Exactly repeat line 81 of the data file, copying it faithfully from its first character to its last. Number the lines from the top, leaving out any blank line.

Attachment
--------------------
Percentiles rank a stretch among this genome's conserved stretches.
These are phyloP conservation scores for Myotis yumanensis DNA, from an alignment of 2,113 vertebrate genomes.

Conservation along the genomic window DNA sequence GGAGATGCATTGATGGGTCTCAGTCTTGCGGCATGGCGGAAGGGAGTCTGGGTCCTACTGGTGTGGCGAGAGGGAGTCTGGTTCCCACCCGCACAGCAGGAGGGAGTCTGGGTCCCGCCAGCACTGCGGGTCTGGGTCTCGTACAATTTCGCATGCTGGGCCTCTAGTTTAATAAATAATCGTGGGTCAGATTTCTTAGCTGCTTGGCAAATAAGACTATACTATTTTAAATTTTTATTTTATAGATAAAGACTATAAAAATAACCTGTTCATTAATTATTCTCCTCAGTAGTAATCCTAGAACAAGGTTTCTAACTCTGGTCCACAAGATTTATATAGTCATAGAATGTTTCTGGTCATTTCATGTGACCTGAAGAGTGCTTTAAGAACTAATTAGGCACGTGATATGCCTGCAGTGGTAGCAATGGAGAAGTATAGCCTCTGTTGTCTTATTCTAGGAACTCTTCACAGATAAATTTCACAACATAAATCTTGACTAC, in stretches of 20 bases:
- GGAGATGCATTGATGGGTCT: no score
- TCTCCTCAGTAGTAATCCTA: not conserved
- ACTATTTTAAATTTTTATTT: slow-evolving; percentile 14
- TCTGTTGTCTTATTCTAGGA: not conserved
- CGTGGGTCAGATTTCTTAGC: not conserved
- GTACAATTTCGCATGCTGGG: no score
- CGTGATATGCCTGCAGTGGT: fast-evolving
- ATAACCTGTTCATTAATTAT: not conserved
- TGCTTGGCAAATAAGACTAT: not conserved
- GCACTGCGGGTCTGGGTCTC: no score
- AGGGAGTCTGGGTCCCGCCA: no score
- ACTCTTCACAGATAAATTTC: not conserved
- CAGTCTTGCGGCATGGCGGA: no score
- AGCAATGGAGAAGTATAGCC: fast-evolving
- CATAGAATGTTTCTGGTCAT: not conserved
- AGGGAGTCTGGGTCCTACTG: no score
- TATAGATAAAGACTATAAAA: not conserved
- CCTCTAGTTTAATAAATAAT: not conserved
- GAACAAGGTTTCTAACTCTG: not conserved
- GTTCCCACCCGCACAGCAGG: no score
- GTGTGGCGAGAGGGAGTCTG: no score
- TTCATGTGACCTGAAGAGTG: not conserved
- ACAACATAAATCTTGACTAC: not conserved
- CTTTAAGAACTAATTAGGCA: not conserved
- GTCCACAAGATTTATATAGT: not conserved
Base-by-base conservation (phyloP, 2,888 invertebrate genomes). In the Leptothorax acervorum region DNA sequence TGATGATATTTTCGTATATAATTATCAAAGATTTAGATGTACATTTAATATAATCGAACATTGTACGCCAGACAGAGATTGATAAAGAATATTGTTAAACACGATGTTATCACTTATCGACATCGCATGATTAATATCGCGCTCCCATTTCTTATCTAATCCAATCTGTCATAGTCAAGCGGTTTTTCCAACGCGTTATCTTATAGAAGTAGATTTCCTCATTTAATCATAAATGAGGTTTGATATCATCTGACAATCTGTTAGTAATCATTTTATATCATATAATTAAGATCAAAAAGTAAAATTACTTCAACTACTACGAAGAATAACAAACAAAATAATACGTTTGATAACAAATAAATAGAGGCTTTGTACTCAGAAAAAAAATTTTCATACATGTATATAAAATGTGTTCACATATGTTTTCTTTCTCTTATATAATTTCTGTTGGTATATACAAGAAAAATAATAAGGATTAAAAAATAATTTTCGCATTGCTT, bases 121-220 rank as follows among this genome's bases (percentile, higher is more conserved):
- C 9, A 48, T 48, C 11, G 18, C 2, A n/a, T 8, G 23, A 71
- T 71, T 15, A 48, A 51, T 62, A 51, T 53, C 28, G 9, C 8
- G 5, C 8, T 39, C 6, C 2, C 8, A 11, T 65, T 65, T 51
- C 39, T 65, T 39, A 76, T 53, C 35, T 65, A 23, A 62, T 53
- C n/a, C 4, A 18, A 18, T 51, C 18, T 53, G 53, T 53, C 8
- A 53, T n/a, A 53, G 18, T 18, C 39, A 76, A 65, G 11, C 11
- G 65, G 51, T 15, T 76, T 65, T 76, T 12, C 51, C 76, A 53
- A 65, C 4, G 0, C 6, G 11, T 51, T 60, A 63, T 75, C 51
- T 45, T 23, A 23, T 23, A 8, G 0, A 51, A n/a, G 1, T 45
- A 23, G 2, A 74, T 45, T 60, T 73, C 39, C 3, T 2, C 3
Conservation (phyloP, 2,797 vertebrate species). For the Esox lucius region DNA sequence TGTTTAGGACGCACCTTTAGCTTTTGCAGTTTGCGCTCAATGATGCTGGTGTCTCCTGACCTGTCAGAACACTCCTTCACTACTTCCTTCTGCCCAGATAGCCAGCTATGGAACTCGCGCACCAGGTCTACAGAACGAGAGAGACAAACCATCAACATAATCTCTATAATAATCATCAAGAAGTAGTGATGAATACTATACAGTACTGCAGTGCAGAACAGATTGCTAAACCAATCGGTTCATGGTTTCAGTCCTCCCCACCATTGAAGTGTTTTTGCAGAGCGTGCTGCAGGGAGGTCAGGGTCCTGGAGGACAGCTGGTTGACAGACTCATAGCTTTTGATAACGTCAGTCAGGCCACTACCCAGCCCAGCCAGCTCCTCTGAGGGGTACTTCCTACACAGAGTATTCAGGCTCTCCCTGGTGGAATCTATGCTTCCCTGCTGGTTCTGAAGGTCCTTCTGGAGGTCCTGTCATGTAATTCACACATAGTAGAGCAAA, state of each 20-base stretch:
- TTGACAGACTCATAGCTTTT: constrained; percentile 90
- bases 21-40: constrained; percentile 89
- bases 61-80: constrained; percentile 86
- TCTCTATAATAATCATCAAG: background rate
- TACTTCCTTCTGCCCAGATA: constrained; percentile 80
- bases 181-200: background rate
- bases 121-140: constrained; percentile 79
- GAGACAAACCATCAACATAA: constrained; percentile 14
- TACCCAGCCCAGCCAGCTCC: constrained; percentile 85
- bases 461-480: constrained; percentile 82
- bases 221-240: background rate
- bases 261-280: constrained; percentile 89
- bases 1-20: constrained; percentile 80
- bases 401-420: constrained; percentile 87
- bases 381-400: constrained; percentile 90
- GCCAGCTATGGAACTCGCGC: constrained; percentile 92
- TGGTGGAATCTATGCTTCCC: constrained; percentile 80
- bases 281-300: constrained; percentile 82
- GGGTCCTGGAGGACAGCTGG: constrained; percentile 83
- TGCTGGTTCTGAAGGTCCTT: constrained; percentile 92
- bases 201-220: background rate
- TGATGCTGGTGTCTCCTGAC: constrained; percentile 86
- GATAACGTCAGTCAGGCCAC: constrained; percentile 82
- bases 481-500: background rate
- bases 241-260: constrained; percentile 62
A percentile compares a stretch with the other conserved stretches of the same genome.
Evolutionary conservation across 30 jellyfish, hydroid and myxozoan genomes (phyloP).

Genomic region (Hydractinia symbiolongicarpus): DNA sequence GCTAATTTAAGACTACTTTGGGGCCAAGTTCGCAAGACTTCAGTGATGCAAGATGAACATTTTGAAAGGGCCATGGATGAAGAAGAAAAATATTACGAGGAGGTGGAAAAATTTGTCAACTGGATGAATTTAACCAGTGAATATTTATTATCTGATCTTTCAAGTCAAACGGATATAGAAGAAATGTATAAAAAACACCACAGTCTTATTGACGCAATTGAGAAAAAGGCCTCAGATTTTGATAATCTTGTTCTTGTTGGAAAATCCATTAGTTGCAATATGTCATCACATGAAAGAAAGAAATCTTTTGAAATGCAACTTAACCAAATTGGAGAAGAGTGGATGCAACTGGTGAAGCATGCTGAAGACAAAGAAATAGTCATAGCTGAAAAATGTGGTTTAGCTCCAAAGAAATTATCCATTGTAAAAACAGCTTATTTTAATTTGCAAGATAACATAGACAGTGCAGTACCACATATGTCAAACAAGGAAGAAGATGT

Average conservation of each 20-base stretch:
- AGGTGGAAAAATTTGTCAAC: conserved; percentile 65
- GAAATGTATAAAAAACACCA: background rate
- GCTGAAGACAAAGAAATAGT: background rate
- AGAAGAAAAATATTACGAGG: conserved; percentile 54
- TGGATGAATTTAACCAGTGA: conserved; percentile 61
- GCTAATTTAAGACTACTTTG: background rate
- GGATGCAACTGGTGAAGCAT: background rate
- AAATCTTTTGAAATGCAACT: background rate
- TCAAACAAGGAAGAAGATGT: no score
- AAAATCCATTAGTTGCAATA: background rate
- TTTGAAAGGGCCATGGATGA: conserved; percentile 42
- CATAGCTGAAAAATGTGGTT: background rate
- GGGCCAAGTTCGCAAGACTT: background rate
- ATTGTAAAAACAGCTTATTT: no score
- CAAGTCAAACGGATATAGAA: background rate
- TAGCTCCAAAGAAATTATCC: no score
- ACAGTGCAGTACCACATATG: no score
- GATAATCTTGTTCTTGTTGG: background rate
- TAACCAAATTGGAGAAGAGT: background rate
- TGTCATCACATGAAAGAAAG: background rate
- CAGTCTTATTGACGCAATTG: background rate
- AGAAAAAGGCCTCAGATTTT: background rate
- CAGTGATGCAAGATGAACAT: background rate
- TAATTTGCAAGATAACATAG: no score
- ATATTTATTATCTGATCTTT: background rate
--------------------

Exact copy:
- CATAGCTGAAAAATGTGGTT: background rate